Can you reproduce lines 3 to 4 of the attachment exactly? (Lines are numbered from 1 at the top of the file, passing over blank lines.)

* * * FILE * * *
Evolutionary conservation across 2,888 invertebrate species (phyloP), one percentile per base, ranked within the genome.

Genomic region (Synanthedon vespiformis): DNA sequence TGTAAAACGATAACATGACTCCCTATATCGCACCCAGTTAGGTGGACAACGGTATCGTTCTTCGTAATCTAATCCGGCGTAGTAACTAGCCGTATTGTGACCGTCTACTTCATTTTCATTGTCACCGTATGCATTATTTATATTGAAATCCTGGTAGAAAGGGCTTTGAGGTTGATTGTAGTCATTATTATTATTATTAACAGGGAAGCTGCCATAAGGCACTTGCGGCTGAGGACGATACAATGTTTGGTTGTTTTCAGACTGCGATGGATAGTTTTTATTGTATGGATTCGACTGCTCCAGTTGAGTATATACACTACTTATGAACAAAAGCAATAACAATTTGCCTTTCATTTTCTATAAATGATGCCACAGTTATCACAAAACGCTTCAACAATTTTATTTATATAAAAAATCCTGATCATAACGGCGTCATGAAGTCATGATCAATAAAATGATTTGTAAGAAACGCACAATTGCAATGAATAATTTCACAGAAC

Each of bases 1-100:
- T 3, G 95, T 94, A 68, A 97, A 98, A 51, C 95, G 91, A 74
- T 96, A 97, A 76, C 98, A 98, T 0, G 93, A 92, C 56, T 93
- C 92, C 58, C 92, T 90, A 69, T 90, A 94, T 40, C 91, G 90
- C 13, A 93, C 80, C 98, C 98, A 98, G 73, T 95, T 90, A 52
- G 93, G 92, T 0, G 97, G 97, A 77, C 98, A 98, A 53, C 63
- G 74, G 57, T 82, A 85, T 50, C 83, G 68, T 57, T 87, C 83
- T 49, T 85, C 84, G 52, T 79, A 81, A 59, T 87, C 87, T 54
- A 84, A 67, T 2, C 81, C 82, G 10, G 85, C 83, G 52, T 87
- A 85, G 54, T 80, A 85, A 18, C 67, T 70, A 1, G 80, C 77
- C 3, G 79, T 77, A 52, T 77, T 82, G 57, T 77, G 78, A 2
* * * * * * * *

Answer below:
Each of bases 1-100:
- T 3, G 95, T 94, A 68, A 97, A 98, A 51, C 95, G 91, A 74